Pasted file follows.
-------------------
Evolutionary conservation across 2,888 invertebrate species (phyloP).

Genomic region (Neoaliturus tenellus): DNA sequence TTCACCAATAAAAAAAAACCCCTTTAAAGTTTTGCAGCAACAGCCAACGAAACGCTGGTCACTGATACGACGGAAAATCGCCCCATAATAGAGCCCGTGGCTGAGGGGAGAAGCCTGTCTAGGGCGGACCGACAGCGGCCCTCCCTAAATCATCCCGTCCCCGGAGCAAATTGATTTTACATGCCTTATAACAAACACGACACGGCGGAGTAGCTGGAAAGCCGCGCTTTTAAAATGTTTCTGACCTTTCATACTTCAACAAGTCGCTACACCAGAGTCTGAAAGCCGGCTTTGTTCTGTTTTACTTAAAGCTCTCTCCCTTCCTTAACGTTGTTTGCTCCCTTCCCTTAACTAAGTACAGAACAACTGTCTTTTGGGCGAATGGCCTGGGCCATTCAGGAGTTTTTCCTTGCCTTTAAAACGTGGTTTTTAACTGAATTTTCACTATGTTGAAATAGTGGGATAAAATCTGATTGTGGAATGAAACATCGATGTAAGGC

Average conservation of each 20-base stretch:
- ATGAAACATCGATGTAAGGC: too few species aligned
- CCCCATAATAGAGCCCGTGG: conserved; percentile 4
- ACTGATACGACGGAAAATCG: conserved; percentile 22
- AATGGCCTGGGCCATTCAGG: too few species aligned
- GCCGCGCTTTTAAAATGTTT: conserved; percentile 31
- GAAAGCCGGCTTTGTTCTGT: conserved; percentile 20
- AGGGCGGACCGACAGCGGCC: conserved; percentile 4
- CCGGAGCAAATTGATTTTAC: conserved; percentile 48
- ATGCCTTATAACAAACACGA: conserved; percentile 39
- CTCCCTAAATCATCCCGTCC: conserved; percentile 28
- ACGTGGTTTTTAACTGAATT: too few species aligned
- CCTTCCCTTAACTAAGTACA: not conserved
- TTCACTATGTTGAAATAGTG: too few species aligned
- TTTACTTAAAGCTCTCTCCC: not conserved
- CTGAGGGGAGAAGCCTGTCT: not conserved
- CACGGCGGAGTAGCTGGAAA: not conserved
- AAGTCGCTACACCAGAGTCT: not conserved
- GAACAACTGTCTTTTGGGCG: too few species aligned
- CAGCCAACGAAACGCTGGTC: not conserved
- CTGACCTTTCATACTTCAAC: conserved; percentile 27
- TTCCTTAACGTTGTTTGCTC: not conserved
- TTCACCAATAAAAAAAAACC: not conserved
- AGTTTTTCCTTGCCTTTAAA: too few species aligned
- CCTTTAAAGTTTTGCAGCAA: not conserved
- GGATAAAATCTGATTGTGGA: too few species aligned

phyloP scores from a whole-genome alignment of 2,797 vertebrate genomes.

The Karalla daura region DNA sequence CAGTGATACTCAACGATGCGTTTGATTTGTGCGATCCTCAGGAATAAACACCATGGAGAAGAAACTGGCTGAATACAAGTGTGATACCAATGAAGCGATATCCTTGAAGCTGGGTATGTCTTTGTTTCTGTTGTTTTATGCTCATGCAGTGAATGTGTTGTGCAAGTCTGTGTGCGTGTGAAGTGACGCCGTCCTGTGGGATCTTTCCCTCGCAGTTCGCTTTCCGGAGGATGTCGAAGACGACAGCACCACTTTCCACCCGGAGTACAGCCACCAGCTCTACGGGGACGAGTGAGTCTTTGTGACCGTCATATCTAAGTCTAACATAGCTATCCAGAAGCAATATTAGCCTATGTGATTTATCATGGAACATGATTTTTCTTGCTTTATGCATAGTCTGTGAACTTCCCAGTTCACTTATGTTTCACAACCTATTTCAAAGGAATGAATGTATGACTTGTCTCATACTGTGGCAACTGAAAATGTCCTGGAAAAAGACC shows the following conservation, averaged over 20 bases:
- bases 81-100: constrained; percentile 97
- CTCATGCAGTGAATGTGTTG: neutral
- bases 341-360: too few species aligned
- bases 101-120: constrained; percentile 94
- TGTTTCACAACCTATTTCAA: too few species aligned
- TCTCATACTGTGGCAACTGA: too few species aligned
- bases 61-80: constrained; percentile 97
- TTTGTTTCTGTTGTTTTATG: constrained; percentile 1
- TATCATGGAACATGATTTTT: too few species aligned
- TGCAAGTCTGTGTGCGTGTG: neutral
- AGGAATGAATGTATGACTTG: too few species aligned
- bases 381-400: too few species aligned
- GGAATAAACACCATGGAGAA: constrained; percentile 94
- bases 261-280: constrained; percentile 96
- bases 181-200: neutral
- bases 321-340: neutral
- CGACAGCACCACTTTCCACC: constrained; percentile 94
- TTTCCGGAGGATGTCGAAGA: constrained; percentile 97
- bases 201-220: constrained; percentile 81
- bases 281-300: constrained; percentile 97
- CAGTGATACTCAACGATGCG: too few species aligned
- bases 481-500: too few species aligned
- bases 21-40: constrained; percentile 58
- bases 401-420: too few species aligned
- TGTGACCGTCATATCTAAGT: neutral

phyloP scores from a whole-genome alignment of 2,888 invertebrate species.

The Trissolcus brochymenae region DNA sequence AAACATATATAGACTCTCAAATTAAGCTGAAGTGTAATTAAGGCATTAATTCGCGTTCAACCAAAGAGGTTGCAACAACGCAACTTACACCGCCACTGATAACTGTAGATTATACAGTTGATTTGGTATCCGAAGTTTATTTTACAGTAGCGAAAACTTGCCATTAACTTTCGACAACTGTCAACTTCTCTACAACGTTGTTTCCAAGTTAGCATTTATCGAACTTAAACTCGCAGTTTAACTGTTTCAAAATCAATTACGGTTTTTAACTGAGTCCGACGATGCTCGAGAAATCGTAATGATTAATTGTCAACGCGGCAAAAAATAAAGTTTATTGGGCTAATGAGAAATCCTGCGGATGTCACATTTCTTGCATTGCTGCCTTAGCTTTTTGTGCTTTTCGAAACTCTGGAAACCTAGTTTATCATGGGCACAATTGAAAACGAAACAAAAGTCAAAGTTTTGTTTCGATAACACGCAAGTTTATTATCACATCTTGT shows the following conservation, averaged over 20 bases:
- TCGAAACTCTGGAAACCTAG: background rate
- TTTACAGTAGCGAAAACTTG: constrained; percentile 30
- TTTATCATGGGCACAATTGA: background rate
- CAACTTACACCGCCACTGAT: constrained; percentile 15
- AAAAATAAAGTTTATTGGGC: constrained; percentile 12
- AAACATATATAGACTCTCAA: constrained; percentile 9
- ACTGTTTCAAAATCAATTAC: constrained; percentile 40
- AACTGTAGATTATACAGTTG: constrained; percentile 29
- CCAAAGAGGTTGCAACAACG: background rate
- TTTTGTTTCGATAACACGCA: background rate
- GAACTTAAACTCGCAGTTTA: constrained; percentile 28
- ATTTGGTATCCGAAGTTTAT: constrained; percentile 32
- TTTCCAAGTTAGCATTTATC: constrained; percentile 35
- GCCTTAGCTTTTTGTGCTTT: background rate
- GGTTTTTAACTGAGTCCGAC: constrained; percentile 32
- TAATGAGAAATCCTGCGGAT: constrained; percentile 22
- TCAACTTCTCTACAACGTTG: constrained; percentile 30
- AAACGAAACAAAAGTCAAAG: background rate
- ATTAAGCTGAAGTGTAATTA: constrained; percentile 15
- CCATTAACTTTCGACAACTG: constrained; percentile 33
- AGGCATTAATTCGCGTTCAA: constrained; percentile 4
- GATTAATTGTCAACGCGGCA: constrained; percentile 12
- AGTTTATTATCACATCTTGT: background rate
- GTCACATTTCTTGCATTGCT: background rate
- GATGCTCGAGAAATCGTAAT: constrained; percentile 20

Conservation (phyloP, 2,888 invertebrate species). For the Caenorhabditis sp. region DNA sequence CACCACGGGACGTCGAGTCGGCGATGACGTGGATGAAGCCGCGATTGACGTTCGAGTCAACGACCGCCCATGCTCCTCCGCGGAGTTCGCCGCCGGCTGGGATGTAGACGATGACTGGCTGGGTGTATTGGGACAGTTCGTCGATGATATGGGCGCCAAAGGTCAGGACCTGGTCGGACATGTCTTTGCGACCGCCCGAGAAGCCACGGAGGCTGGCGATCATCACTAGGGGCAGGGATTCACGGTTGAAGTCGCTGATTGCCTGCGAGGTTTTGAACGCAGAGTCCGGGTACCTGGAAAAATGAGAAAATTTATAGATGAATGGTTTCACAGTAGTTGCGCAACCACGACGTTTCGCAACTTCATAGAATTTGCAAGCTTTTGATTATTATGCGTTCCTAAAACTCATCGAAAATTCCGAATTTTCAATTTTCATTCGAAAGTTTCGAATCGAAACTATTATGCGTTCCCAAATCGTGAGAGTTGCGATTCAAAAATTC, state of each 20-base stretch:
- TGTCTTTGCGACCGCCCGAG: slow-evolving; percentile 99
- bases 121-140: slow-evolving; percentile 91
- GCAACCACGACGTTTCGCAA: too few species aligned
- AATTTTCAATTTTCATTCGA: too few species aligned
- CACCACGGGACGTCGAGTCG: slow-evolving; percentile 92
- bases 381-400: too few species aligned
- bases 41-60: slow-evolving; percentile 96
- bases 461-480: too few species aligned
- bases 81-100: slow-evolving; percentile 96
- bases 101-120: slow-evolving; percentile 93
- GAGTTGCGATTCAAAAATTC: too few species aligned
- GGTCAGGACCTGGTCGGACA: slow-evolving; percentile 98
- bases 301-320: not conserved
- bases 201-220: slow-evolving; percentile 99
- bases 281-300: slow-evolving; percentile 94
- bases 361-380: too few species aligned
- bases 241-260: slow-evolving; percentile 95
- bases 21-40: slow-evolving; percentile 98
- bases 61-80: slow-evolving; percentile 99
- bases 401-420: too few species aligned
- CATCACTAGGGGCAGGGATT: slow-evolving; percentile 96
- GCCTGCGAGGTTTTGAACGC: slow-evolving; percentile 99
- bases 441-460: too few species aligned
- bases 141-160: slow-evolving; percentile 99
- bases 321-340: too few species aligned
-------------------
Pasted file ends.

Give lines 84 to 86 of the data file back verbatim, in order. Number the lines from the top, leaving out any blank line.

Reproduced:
- TGTCTTTGCGACCGCCCGAG: slow-evolving; percentile 99
- bases 121-140: slow-evolving; percentile 91
- GCAACCACGACGTTTCGCAA: too few species aligned